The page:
I've been hearing something new in my Obama campaign calls: deep skepticism about John McCain's mental and emotional competence. For a week or so I didn't make any calls--work deadlines, sick kid, some issues with my dad's medical care--and when I came back to them yesterday I sensed a shift in the people I was talking to. Nothing scientific about this, of course...but the older Republican guy in Ohio who sighed and said he was leaning toward Obama because "I just don't think McCain's head is all right anymore" and the Obama supporter who laughed and asked if we couldn't "put McCain out of his misery" didn't sound like anyone I'd spoken to before. And it fits with what I'm seeing myself, and with what the polls are finding. Sometime in the past couple of weeks McCain crossed a threshhold that I don't think he can get back over. This isn't just about political philosophies now, or even personalities or styles of campaigning. To everyone but the most loyal conservatives (and, I'll bet we'll discover after the election's over, a lot of them) McCain's starting to look like a nut. And once people think you've lost it, how do you show them you haven't?
I think what's happened in just the last two days shows how wildly McCain is fishtailing, and how hard it is for him to change the way we perceive him without seeming to be merely jerking the wheel back the other way. After his last campaign strategy--William Ayers, the mortgage bail-out--was obviously going nowhere, McCain holed up for the weekend with a bunch of economists and advisors and announced he was going to come out of it with a new economic plan and a new direction for his campaign. "This will be the turning point!" cried his campaign operatives. But what he came out with yesterday morning was just another pep-rally speech. America needs a fighter, I never gave up when I was a POW, the media's against us, siss-boom-bah. Joe Biden immediately attacked him for saying nothing new. A couple of hours later, Barack Obama rolled out his own new economic plan--specific and wide-ranging and promising.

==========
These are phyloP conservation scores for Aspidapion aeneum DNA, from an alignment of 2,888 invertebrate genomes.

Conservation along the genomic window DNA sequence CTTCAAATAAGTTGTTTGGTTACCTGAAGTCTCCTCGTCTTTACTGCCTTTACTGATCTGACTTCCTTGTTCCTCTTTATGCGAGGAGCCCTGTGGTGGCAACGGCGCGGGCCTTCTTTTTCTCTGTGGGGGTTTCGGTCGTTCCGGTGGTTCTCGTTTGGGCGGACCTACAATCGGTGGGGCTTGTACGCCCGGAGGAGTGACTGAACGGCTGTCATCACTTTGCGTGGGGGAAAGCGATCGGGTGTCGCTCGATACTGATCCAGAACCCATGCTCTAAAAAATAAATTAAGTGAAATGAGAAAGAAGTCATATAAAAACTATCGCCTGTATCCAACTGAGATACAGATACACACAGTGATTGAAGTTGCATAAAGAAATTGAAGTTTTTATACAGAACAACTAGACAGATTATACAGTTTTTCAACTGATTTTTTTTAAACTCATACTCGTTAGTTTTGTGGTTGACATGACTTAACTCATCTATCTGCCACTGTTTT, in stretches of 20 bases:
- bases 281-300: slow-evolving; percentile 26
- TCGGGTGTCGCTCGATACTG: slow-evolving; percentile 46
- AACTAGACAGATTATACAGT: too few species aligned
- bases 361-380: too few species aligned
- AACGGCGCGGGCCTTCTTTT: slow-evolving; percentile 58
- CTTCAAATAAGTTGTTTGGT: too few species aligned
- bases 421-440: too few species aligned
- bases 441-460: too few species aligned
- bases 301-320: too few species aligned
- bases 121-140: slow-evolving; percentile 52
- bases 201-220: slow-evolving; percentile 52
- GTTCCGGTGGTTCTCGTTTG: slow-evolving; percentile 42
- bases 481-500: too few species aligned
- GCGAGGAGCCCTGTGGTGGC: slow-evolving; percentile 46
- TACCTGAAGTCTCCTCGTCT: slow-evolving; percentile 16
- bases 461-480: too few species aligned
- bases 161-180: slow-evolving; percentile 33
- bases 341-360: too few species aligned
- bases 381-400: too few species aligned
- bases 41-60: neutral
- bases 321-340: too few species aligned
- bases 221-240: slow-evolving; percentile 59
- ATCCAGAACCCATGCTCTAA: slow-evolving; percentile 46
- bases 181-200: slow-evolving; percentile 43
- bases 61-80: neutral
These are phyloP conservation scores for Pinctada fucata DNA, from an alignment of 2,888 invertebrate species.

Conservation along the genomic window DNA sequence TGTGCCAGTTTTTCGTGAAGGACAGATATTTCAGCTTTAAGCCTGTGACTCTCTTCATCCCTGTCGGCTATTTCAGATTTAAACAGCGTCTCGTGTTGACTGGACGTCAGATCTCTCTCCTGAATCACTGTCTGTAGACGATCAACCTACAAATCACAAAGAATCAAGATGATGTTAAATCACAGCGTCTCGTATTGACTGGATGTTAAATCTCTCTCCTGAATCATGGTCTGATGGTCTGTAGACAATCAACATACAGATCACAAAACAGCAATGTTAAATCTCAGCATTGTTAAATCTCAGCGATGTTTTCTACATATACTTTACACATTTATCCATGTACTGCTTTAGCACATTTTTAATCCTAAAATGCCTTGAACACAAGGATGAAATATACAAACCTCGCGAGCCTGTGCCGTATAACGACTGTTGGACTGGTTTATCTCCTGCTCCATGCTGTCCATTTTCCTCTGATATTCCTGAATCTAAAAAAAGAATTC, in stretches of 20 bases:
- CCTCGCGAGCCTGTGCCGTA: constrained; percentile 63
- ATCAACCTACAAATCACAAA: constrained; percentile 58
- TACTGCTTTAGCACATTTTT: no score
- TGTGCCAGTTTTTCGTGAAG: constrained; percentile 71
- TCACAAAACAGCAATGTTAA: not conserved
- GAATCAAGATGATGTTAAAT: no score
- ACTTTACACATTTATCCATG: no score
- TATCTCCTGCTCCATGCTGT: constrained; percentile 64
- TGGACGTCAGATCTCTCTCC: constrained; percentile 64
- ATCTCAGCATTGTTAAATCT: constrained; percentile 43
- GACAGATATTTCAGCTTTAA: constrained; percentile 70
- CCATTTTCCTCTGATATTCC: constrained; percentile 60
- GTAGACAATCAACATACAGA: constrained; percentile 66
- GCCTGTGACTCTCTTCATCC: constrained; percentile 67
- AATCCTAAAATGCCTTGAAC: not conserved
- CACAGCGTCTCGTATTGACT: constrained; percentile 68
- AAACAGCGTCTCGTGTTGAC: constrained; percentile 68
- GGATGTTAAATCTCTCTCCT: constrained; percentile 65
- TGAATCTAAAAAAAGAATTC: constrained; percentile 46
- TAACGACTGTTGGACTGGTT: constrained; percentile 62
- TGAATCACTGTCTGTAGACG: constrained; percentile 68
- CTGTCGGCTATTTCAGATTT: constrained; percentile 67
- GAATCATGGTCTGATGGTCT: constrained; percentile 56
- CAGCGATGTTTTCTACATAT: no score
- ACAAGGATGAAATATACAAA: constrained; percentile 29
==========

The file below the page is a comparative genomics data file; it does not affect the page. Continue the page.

Today McCain finally unveiled that economic plan. Not a lot new to it, except some retirement-fund changes aimed at seniors, but it was something. But then--as if it weren't hard enough already to compete with the attention given to Obama's plan and the poll numbers and his angry followers and Palin's latest overstatements--he gave an interview to a radio station. The interviewer asked him about what Joe Biden had said after the last debate, questioing McCain's guts for not confronting Obama with the Ayers issue. And McCain responded that Biden's remarks "ensured" he was going to bring Ayers at tomorrow's debate. Immediately the news cycle turned away from the kind-of-new economic plan and became about Ayers again. And McCain came off looking like an insecure neighborhood tough, unable to resist a dare.
Then came the final blow: the New York Times/CBS News poll showing that McCain has not only fallen further behind Obama than ever (a landslide margin, 14%) but that his negative campaign, including the Ayers baiting, has hurt him badly with voters. That 61% of voters think he spends too much time attacking instead of talking about issues. That for the first time, his "disapproval" rating has passed his "approval" rating. So here's John McCain on the eve of his final debate, his last chance, walking around with a promise to slap Obama with the Ayers stick. He's boxed himself into a corner: he can reach for a campaign trick that the polls show is disastrous for him; or he can look like a weasel.
I've never seen a more self-destructive candidate, a candidate who makes so many preposterous, avoidable blunders. It's a display of basic incompetence that's scary, and funny, and really kind of sad. And what I'm picking up lately from the phone and the polls is that it isn't just Obama supporters who see him this way. I think a lot of people who would normally have supported the Republican candidate are starting to look forward to November 4th as the day when the election puts John out of his misery.